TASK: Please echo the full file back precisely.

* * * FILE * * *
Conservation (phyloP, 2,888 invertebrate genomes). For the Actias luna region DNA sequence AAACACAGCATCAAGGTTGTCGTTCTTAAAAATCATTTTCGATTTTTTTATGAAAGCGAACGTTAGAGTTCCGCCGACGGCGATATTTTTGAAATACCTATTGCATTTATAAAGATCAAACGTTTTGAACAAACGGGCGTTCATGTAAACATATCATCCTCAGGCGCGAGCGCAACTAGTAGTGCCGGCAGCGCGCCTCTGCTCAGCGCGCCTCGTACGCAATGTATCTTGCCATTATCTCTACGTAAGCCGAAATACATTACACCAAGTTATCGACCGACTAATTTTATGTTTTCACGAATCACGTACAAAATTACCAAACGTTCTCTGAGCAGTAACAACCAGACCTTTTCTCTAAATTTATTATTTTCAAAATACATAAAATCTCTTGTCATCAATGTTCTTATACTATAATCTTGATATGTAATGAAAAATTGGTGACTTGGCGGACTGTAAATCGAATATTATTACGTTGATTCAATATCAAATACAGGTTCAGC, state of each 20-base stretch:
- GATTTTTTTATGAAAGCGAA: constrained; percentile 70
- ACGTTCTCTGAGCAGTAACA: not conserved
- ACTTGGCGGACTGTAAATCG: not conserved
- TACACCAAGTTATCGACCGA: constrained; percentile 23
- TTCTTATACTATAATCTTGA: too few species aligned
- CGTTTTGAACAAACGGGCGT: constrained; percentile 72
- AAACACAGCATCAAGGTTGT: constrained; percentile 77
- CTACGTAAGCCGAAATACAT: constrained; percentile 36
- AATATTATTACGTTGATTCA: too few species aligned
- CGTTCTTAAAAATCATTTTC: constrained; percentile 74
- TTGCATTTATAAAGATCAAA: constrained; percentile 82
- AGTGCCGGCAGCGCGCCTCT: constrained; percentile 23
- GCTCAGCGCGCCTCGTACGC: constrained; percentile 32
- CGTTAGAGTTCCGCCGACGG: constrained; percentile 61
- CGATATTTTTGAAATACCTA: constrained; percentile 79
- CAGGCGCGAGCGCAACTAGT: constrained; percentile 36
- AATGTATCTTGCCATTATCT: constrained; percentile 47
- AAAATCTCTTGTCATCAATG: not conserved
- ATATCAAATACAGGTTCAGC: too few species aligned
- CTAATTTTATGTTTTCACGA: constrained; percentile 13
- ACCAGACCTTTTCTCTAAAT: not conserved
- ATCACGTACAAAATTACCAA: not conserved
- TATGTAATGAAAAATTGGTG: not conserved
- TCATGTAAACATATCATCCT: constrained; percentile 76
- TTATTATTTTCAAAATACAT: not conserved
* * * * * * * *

Conservation (phyloP, 2,888 invertebrate genomes). For the Actias luna region DNA sequence AAACACAGCATCAAGGTTGTCGTTCTTAAAAATCATTTTCGATTTTTTTATGAAAGCGAACGTTAGAGTTCCGCCGACGGCGATATTTTTGAAATACCTATTGCATTTATAAAGATCAAACGTTTTGAACAAACGGGCGTTCATGTAAACATATCATCCTCAGGCGCGAGCGCAACTAGTAGTGCCGGCAGCGCGCCTCTGCTCAGCGCGCCTCGTACGCAATGTATCTTGCCATTATCTCTACGTAAGCCGAAATACATTACACCAAGTTATCGACCGACTAATTTTATGTTTTCACGAATCACGTACAAAATTACCAAACGTTCTCTGAGCAGTAACAACCAGACCTTTTCTCTAAATTTATTATTTTCAAAATACATAAAATCTCTTGTCATCAATGTTCTTATACTATAATCTTGATATGTAATGAAAAATTGGTGACTTGGCGGACTGTAAATCGAATATTATTACGTTGATTCAATATCAAATACAGGTTCAGC, state of each 20-base stretch:
- GATTTTTTTATGAAAGCGAA: constrained; percentile 70
- ACGTTCTCTGAGCAGTAACA: not conserved
- ACTTGGCGGACTGTAAATCG: not conserved
- TACACCAAGTTATCGACCGA: constrained; percentile 23
- TTCTTATACTATAATCTTGA: too few species aligned
- CGTTTTGAACAAACGGGCGT: constrained; percentile 72
- AAACACAGCATCAAGGTTGT: constrained; percentile 77
- CTACGTAAGCCGAAATACAT: constrained; percentile 36
- AATATTATTACGTTGATTCA: too few species aligned
- CGTTCTTAAAAATCATTTTC: constrained; percentile 74
- TTGCATTTATAAAGATCAAA: constrained; percentile 82
- AGTGCCGGCAGCGCGCCTCT: constrained; percentile 23
- GCTCAGCGCGCCTCGTACGC: constrained; percentile 32
- CGTTAGAGTTCCGCCGACGG: constrained; percentile 61
- CGATATTTTTGAAATACCTA: constrained; percentile 79
- CAGGCGCGAGCGCAACTAGT: constrained; percentile 36
- AATGTATCTTGCCATTATCT: constrained; percentile 47
- AAAATCTCTTGTCATCAATG: not conserved
- ATATCAAATACAGGTTCAGC: too few species aligned
- CTAATTTTATGTTTTCACGA: constrained; percentile 13
- ACCAGACCTTTTCTCTAAAT: not conserved
- ATCACGTACAAAATTACCAA: not conserved
- TATGTAATGAAAAATTGGTG: not conserved
- TCATGTAAACATATCATCCT: constrained; percentile 76
- TTATTATTTTCAAAATACAT: not conserved